Nuclear deterrence is not a function of the exchange ratio of the damages inflicted by both sides. The crux of nuclear deterrence is survival of the retaliatory force and the adequacy of the survived force to inflict unacceptable punishment.

As the man who drafted the nuclear doctrine, the late K Subrahmanyam explained: “In India’s case, it would mean that the ability of the country to retaliate against a nuclear attack on it by either of its two nuclear neighbours, should be credible to the potential adversary. In other words, the retaliation should result in unacceptable damage in terms of population and property. So long as India has a survivable retaliatory force, the punishment is certain.”

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The other true story from Kashmir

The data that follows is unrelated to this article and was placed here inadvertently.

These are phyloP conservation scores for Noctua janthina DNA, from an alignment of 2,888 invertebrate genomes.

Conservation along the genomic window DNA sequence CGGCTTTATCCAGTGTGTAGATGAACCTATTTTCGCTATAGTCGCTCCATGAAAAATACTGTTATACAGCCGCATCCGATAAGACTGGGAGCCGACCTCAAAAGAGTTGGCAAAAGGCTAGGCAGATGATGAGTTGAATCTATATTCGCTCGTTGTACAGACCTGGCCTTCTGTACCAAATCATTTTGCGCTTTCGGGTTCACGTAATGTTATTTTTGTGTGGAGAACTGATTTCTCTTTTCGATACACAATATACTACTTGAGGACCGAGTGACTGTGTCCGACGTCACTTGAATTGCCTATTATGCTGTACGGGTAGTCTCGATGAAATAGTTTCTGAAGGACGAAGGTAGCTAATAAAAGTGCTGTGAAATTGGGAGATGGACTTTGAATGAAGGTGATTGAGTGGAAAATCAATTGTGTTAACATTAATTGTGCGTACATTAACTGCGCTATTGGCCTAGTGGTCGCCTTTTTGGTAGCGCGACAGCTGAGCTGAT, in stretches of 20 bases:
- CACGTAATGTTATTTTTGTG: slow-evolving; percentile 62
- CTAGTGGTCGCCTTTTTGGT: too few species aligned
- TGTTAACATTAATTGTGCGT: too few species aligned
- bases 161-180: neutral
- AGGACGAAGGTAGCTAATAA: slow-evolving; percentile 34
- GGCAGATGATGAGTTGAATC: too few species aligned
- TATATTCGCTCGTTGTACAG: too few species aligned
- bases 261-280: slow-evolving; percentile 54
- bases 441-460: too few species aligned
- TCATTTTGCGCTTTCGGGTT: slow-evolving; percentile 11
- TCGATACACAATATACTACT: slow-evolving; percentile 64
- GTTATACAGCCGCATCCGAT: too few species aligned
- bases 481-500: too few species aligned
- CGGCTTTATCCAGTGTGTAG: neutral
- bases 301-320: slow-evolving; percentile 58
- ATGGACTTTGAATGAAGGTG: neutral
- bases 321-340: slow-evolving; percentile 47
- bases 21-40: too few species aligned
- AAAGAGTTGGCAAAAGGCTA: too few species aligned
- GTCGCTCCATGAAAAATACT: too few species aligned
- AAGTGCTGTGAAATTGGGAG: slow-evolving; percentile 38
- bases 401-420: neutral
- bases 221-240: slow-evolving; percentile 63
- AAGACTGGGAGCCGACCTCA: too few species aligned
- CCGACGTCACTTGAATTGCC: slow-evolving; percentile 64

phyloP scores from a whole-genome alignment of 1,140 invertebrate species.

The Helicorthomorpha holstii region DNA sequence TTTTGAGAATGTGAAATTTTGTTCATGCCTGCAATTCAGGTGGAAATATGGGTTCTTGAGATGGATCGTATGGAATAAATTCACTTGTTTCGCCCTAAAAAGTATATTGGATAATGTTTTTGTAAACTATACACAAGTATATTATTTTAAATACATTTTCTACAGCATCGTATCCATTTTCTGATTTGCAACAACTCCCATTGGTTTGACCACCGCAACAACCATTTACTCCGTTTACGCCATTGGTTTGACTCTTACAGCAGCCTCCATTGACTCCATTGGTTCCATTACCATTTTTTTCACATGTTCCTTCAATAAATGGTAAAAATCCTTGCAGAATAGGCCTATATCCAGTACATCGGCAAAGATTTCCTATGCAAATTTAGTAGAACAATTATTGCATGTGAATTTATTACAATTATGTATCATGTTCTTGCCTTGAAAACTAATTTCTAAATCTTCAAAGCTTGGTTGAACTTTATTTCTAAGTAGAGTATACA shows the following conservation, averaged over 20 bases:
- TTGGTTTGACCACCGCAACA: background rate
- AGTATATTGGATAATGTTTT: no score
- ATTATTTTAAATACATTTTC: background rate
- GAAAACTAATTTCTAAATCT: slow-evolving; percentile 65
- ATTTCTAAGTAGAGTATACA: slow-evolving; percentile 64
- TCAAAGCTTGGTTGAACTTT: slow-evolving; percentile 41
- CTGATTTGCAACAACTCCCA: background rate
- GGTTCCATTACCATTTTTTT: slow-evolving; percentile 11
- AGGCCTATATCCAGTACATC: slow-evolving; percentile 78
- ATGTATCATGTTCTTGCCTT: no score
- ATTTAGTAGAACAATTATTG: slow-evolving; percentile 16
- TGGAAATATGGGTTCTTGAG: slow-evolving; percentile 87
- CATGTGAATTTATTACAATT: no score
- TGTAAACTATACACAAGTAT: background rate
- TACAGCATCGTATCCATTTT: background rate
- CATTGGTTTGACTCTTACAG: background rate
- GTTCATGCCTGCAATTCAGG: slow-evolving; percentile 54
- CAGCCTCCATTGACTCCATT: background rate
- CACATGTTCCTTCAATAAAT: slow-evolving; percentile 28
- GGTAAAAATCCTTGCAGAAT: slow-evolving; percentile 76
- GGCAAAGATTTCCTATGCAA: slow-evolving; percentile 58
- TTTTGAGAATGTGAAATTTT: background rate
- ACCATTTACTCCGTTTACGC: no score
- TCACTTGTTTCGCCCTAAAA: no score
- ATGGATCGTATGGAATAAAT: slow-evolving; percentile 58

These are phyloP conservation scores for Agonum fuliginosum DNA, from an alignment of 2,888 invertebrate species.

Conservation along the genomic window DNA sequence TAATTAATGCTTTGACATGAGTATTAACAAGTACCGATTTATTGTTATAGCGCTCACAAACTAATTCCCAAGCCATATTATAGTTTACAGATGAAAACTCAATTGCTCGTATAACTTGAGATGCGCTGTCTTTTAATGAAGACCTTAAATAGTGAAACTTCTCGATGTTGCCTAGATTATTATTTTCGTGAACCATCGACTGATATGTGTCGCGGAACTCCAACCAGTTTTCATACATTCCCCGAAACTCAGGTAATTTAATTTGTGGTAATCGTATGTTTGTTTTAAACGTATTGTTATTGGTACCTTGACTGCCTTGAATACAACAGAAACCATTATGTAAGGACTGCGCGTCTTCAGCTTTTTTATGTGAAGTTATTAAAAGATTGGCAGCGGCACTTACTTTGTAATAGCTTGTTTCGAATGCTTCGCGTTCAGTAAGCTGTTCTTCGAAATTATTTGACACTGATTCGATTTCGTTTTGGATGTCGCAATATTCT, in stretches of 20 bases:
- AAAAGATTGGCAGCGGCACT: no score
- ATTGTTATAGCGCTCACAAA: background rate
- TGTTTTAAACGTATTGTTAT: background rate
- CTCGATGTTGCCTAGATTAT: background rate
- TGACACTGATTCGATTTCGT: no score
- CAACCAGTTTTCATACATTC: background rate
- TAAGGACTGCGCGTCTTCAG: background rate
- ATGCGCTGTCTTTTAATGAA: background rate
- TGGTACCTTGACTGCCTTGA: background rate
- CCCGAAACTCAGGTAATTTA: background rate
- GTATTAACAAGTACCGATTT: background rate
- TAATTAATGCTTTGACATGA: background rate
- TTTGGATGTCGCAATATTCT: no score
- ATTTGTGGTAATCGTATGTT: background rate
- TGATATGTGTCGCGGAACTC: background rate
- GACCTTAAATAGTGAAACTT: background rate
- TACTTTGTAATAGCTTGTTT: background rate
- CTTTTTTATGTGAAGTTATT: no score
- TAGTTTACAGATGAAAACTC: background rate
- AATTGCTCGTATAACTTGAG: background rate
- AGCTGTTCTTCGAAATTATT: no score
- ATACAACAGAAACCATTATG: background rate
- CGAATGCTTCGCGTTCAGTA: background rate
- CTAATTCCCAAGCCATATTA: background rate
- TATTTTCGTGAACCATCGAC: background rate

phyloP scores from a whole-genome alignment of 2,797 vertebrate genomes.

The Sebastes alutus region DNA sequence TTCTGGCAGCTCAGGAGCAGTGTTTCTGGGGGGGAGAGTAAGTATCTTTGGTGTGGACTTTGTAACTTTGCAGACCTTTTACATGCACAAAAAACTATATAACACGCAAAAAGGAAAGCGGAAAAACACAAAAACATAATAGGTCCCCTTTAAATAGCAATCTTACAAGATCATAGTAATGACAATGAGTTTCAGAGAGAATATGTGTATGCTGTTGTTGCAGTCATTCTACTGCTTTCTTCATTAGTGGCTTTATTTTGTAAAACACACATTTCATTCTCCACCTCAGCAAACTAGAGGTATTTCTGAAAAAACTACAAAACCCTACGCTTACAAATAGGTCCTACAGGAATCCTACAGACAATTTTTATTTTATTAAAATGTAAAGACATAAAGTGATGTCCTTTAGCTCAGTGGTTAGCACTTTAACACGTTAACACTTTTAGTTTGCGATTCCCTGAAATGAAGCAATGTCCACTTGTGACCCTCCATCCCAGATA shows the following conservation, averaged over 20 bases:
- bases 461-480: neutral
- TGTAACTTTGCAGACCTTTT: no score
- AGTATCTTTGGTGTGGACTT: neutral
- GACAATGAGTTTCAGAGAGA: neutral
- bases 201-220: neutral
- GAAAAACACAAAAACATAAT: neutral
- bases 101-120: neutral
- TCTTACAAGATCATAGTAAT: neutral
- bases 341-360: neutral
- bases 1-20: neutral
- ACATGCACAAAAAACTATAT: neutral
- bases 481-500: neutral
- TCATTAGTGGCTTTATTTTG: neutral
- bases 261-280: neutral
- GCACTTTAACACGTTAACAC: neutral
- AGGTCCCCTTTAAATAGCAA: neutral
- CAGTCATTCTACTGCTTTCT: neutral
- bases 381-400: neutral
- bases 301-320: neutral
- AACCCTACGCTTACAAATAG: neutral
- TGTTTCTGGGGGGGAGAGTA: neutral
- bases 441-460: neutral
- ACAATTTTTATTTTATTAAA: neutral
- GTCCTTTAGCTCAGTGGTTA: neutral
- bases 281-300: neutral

Because of its association with certain political and ideological organisations, speaking about Kashmiri Pandits and their exodus has been unfashionable among Indian intellectual circles. By anchoring an emotional personal journey with his journalistic nous, Pandita brings a much-needed credibility to this unacknowledged episode of our recent history. His book should redress the balance in the one-sided media narrative on Kashmir.

Pandita often sounds angry and bitter in the book. But then I am reminded of what Gandhi said about Ambedkar: “He has every right to be bitter. That he does not break our heads is an act of self-restraint on his part.”